That's not stopping a lot of vendors from piling onto the Microsoft Tablet PC bandwagon: at last count there were 13, including Toshiba, Hewlett-Packard and Fujitsu Siemens.
But it's difficult to see just how the concept of a computer you can write on instead of using a keyboard, which isn't new and has so far failed to set the world alight, will take off just because Microsoft has got involved.
Interestingly, despite all the razzamatazz, the launch did not manage to generate that much coverage in the newspapers. Sadly, for Microsoft, most of the papers chose to focus instead on the news that mobile phone
specialist Sendo had switched to Nokia to provide software for its smartphone. According to The Guardian, Sendo chief executive Hugh Brogan blamed Microsoft's refusal to give the mobile phone company the source code to let it alter the look and feel, leading it to axe the Z100 smartphone while it was in production.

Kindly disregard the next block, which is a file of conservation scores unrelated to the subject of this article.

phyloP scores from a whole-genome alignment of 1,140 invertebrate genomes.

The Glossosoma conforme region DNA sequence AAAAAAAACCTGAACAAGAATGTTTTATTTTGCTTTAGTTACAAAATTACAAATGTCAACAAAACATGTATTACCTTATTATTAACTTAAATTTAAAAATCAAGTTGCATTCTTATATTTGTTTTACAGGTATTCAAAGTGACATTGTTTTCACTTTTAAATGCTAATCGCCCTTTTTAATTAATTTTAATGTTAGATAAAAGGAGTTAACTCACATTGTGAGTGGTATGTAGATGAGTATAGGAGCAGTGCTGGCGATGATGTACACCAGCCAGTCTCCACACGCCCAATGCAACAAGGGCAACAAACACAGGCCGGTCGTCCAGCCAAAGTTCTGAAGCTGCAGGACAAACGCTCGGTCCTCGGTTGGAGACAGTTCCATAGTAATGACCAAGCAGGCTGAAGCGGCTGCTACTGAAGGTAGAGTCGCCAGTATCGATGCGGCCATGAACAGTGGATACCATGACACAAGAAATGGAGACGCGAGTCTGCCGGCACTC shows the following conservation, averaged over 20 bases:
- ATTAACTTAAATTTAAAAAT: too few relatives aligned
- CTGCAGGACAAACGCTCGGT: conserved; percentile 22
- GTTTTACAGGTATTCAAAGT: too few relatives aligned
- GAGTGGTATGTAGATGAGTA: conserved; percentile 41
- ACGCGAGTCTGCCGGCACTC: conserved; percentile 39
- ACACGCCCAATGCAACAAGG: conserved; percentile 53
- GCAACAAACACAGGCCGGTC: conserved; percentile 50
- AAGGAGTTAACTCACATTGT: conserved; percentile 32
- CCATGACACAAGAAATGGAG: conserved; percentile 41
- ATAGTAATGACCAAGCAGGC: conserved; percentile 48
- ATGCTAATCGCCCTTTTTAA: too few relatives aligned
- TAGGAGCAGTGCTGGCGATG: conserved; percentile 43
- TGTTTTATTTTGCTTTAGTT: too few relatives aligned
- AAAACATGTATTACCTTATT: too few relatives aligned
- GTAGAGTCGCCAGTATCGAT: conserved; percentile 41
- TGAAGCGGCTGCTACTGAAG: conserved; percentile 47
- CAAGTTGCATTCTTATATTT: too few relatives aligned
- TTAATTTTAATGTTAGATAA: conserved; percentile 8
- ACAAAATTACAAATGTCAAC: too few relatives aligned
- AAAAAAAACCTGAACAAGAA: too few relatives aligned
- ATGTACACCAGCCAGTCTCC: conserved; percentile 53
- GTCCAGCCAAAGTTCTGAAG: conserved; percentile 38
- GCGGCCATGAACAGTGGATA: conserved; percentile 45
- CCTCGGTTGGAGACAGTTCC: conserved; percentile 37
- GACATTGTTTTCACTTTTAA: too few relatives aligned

Some brave souls predict the Tablet could be the saviour of the computing industry, but it's difficult to see why. The product's main attraction is surely for vertical markets where pen-based input is a prerequisite, and as a vanity device for corporate executives.
Also many of us are beginning to write less and less because we have become accustomed to using a keyboard. We may feel writing on a computer is a step backwards. In any case, surely the next logical progression for human input into a computer after the keyboard is speech?
And even if the Tablet does take hold, will it really provide incremental business or merely cannibalise notebook sales? Just doing something because you can isn't enough, as Apple found to its cost with the Newton.
And stuffing tablets down the patient's throat isn't a surefire way to achieve recovery.
This was first published in November 2002